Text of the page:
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tortelini66

How to write down open world Story?

5 posts in this topic

Hey Guys,

this is my first post in this forum, so please don't be too strict with me. Also I hope that you can understand me, english is not my native language and I am still learning it.

I hope this is the right section for my topic. If not, I hope someone can move it to the right place.

But now my question.

I finished a few little game projects in the last years by just taking some notes of what the game should be about and other key data. That worked out perfectly, but now I am working on a much much bigger project. It may be a little too big for me, but if I can't finish it, that is not so bad, because I am doing it to learn things.

So this is the first time I have to write a full Game Design Document. And I am struggling at the Story part. The game is an open world game, and the player starts with nothing than a little hint that leads to the main story. But the Player don't has to follow that hint. He can talk with other npc's experiencing other adventures. He can even turn into a bad guy so I don't know what the player will do and when he will do it.

So how the hell do I write that story down? Is there a common system for Storys like mine?

 

I hope you can help me.

 

Best regards,

Tobi

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Usually there are multiple quest chains or plot threads.  Skyrim is an example where the quest chains can be seen in the wiki, complete with the internal numbers of the different steps.  Typically the chain gets a number, then each step gets a number, like: AR550.110 Usually each step is tied to an NPC or other interactable object, which in turn is tied to a location (unless it's a random loot a monster can drop).  So, you can group the quest chains by where they can be started if you need some way to organize them.  If there is a linear overall plot or one with only a few branches this can be considered the first quest chain, and it's used as the game's basic timeline.  As the player accomplishes steps in this chain it often changes things in the whole world, from what NPC's gossip about to what monsters spawn where and whether a setting uses version 1 graphics or version 2 graphics.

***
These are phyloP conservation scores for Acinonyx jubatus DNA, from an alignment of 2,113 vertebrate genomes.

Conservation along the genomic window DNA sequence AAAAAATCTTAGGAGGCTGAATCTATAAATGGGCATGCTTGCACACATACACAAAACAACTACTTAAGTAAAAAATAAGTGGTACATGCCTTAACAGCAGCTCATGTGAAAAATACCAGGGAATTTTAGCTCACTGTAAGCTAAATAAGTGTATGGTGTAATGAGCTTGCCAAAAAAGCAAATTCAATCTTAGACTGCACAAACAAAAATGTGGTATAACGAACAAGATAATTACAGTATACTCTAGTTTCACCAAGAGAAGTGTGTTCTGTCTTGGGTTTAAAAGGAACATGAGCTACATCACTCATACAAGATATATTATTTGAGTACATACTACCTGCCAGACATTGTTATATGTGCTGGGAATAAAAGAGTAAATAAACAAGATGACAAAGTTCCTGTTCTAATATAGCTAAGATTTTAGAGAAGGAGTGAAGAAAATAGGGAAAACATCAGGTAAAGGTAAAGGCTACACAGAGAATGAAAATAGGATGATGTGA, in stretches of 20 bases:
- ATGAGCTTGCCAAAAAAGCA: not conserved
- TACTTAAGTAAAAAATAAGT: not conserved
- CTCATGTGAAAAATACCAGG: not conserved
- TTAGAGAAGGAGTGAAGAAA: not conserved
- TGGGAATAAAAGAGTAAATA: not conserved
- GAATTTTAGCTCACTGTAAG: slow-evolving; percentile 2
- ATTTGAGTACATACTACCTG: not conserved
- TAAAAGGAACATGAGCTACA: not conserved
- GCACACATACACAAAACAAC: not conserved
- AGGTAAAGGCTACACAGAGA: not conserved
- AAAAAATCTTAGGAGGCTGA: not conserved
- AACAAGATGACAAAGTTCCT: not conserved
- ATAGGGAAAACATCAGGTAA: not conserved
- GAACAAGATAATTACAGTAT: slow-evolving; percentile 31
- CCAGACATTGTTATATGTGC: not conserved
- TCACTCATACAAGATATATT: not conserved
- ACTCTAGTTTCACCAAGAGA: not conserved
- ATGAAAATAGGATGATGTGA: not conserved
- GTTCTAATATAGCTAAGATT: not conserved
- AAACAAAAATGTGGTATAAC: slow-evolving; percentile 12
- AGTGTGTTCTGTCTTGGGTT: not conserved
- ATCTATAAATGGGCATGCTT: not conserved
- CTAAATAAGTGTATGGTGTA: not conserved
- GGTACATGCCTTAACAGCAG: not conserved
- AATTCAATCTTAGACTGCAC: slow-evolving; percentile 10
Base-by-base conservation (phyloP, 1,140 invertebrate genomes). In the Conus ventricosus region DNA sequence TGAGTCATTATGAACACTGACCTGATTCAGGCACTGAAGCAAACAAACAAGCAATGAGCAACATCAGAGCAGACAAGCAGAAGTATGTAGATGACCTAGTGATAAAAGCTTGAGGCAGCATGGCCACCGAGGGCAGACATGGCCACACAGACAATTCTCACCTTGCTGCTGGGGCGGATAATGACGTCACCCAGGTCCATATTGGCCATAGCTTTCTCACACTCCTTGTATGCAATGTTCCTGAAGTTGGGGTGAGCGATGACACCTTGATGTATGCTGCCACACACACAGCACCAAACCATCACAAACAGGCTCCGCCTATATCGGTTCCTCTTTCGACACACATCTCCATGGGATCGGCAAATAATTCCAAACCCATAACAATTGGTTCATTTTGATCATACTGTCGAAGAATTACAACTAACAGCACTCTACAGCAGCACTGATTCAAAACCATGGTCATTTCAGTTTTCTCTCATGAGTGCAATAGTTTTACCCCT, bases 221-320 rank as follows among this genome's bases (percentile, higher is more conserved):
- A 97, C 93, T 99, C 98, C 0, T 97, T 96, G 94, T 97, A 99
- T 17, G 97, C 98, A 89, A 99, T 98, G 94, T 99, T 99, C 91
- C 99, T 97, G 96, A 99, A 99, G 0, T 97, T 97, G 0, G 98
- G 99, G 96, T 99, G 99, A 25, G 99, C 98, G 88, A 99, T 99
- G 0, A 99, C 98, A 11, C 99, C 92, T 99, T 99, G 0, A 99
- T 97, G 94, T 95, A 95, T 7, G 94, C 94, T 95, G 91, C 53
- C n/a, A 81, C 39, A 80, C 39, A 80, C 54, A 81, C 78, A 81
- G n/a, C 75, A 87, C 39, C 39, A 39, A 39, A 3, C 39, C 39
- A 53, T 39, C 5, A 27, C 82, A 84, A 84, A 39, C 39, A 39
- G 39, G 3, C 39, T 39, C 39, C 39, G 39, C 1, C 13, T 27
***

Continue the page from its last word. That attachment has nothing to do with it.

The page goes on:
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Figure out your main quest first, the main story line. If it is very very big, then the rest of the world will likely somehow be involved. Ie, if the story is about evil monsters that have been coming down from the mountains lately, nearly everyone will be trying to do something about it. Maybe you have a quest line about a guy trying to open a mine in order to sell iron for armor.

 

So first, figure out your main quest. Then figure out all related quests that might occur because of this. 

 

Then make your map with all your locations. A lot of side missions will be locations specific. 

 

Write outlines of al different quests separately and choose a location for each. Some quests will be dependent n having completed previous ones. Others will not. Any conditionals like that need to be written down.

 

Write everything!

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In your typical open world game there are several triggers" (people, signs, etc.) scattered around the world that the player can use to start a plot thread, or "quest" as many would call it. The quest's plot would be advanced by the player's actions. Some quests could have branching, where the player can do different things to do get different outcomes in the quest's plot. Quests may also change the world some way, which may include the availability of other quests.

 

For your example, you would write several stories, each triggered from a different place in the world. One of these stories is the main story, and the player finds it by following the hint given at the beginning. One other story/quest may be the one that starts the player on the path of becoming the bad guy.

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Write a skeleton of a story that suggests the story given the player sticking strictly to the main story path. Then write diverging trees off of this path to indicate other choices the player may make at given intervals in the story. Then you can decide how "open" you will allow the game; will you let the player completely skip the main story or will there be some point at which you hand over the reigns to them. As can be seen in a game like Skyrim, sometimes too much choice and freedom can actually slow a story down. Does it still make for an enjoyable game? Sure, but there is something to be said for pulling the player back into a story at a certain point, as even Skyrim attempts to do at times with events such as a dragon coming down from the sky to pull you into conflict.

 

I'm not saying it's wrong to make the story optional, but I'm saying think about how much you will allow the player to stray and adjust your game's story accordingly.

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Learn from game design: "if you cant describe a game in one sentence, its too complex" the same applies to a story. You need to know your genre for both, and if you want to write a story, you need to first read a whole hell of a lot of it.

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